Mallorca, Canary Islands and mainland
After the forced Corona break: Spain opens its borders to tourists
With the significant relaxation of its corona entry restrictions, Spain has begun to regain its role as one of the most important holiday destinations worldwide. But the Federal Foreign Office advises against traveling to many regions.
In principle, vaccinated people from all over the world are now allowed to enter Spain. Unvaccinated holidaymakers from Europe no longer have to present a PCR test that is not more than 72 hours old when they enter the country – the much cheaper and faster antigen test is now sufficient.
The Welshman Rhodri Evans, who lives in Berlin, said on his arrival in Spain that he felt “a little privileged” that, thanks to his two corona vaccinations, he could easily travel to his girlfriend in the Andalusian city of Granada.
The Belgian Rose Huo said after landing in Málaga, Andalusia, that it was the first time in a year that she had come out of Belgium. “I think everyone is happy. You’re still very careful, but it’s a start.” With the easing, the world’s second most important holiday destination wants to finally revive its important tourism sector. Cruise ships are also allowed to moor on Spain’s coasts again.
Brits have to go to Quran after their return
The most important tourist countries of origin, Germany and Great Britain, still have reservations about traveling to Spain due to the pandemic situation. The UK, which is usually where most of the foreign holidaymakers come from, continues to classify Spain as a risk area. Returnees from Spain must therefore be quarantined in the UK for at least five days.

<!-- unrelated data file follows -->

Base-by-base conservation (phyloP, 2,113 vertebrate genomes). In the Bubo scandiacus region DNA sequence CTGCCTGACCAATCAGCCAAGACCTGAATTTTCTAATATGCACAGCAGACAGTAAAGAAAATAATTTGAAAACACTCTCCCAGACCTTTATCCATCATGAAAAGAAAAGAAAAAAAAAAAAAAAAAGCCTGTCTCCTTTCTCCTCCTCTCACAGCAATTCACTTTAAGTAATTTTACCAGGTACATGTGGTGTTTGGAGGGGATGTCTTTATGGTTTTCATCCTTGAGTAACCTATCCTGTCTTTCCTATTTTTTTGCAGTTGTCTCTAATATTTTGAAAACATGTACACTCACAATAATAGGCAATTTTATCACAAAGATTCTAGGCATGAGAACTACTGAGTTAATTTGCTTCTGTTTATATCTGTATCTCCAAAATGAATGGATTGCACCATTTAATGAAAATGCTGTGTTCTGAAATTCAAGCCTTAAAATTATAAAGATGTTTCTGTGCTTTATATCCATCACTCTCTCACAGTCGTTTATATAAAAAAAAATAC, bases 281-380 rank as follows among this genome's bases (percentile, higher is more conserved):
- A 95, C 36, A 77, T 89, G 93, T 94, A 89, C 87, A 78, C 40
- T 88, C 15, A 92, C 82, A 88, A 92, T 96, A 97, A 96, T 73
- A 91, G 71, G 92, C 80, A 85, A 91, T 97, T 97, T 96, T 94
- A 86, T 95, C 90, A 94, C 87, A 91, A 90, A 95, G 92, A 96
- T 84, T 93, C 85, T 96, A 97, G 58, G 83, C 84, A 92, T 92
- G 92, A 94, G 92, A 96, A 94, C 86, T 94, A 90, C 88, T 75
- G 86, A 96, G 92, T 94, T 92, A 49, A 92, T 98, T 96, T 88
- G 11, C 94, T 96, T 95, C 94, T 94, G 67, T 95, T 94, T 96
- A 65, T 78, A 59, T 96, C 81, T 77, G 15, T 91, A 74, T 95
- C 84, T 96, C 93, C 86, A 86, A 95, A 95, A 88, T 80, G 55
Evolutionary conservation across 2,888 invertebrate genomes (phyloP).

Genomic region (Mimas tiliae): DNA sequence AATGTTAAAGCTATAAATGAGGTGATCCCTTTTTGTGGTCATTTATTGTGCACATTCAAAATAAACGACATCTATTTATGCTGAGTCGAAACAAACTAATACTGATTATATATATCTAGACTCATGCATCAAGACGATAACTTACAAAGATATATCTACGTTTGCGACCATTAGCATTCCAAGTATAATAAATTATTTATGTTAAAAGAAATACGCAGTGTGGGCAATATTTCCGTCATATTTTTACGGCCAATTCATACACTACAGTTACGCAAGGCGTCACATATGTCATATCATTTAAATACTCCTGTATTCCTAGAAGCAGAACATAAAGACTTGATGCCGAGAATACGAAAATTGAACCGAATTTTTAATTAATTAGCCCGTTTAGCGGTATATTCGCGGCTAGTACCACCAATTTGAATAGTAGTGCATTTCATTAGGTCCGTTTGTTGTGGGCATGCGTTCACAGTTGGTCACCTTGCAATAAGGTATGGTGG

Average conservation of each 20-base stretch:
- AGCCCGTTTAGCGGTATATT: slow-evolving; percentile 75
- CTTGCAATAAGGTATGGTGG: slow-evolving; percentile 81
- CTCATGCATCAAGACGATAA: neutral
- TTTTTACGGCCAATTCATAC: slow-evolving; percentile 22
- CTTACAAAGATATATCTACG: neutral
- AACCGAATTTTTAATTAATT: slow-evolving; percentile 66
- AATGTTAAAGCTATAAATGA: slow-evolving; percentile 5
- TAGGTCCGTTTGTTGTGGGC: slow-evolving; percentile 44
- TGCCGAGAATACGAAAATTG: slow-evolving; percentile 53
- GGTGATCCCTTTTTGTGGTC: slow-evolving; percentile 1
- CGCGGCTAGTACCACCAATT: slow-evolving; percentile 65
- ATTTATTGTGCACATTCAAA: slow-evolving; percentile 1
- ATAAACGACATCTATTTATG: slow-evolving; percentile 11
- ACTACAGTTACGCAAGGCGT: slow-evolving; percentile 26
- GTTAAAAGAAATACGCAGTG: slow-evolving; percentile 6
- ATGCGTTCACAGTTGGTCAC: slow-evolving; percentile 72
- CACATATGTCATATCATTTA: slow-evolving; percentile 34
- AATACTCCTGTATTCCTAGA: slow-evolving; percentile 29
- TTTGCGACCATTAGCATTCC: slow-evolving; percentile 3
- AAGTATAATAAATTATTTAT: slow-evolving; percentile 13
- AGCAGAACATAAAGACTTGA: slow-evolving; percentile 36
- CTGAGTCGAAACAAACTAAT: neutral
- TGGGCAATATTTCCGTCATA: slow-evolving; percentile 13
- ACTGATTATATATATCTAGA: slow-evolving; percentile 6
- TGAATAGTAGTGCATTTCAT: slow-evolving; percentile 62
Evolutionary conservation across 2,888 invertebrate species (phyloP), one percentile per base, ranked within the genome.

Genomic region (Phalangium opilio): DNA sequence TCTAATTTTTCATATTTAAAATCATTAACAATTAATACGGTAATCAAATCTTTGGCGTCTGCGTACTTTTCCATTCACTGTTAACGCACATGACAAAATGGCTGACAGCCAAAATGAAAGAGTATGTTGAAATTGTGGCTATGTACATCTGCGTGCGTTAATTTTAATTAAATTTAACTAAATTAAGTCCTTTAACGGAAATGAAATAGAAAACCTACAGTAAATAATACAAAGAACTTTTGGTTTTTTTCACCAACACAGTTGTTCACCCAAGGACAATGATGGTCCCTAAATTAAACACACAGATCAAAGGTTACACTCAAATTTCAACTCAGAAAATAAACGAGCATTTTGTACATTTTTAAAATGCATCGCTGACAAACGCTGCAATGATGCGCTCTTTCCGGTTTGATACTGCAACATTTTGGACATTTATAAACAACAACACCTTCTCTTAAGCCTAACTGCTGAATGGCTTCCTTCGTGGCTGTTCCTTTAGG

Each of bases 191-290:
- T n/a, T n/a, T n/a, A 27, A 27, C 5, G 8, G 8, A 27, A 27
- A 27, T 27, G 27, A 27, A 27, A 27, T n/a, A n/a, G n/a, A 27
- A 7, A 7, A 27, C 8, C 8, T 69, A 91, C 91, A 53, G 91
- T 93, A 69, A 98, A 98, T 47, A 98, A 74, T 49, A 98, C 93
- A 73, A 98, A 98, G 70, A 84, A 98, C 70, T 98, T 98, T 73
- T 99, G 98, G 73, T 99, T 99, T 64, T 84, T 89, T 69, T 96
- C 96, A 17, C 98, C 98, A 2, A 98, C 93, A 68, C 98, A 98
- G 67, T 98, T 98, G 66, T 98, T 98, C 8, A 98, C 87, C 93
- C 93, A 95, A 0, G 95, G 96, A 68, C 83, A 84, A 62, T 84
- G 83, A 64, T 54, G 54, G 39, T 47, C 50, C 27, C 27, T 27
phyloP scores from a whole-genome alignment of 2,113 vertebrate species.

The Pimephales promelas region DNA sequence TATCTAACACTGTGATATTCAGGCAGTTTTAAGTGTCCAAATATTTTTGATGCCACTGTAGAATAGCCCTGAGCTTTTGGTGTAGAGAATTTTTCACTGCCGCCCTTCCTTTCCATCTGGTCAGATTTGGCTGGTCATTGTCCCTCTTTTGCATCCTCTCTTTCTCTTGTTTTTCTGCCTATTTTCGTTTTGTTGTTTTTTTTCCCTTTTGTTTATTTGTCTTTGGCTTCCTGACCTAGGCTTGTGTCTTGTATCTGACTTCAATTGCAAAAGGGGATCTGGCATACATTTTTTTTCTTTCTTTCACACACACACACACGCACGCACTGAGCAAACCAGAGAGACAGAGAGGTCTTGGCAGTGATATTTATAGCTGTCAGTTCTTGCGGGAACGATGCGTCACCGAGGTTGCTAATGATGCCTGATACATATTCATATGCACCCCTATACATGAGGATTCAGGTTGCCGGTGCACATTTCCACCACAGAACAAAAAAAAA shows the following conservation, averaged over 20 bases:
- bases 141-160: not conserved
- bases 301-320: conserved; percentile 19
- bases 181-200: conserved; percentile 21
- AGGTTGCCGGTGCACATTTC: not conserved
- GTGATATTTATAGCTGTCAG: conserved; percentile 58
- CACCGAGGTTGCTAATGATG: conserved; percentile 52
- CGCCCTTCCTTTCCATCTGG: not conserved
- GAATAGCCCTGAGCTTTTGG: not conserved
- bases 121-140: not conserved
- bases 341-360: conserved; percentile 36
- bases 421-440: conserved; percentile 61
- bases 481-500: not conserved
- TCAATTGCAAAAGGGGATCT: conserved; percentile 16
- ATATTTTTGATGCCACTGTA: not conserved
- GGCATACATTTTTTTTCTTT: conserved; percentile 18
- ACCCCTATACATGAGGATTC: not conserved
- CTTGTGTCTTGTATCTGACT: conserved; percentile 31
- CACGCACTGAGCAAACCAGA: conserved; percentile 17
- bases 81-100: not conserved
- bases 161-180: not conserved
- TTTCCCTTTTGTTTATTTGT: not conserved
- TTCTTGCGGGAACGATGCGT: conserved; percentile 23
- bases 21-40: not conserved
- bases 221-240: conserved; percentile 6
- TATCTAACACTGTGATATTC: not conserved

Spain’s Tourism Minister María Reyes Maroto said she could “not understand” the British government’s decision. At least for areas with low corona incidence values such as the Balearic Islands and the Canary Islands, London should have given the green light from their point of view. The British government does not want to review their rating for three weeks.
The Foreign Office in Berlin warns against unnecessary tourist trips to some Spanish regions, including Madrid, Andalusia with holiday destinations such as Seville and the Costa del Sol, Catalonia with its capital Barcelona and the Basque Country with coastal cities such as San Sebastián. These regions continue to be classified as risk areas. The Foreign Office advises against traveling to several other Spanish regions, including Mallorca and the other Balearic Islands, as well as the Canaries and Valencia.
In 2020, the number of holidaymakers in Spain fell by 77 percent due to the corona pandemic. In 2019, the country with its Mediterranean and Atlantic coasts welcomed 83.5 million visitors from all over the world. According to official statistics, there were only around 1.8 million foreign tourists between January and the end of April 2021.
The chairman of the Spanish travel agency association Unav, José Luis Prieto, expects a “spectacular recovery” for the industry from the easing that has now come into force. In the past three weeks there have been many inquiries from “Great Britain, France or Germany, the three most important markets” for Spain’s tourism sector.
In the Andalusian city of Málaga alone, around 20 flights landed on Monday morning, including from Berlin, Frankfurt and London.
A lot is at stake for Spain. Last year it was one of the western economies hardest hit by the corona pandemic. The Spanish gross domestic product (GDP) shrank by 10.8 percent in 2020.
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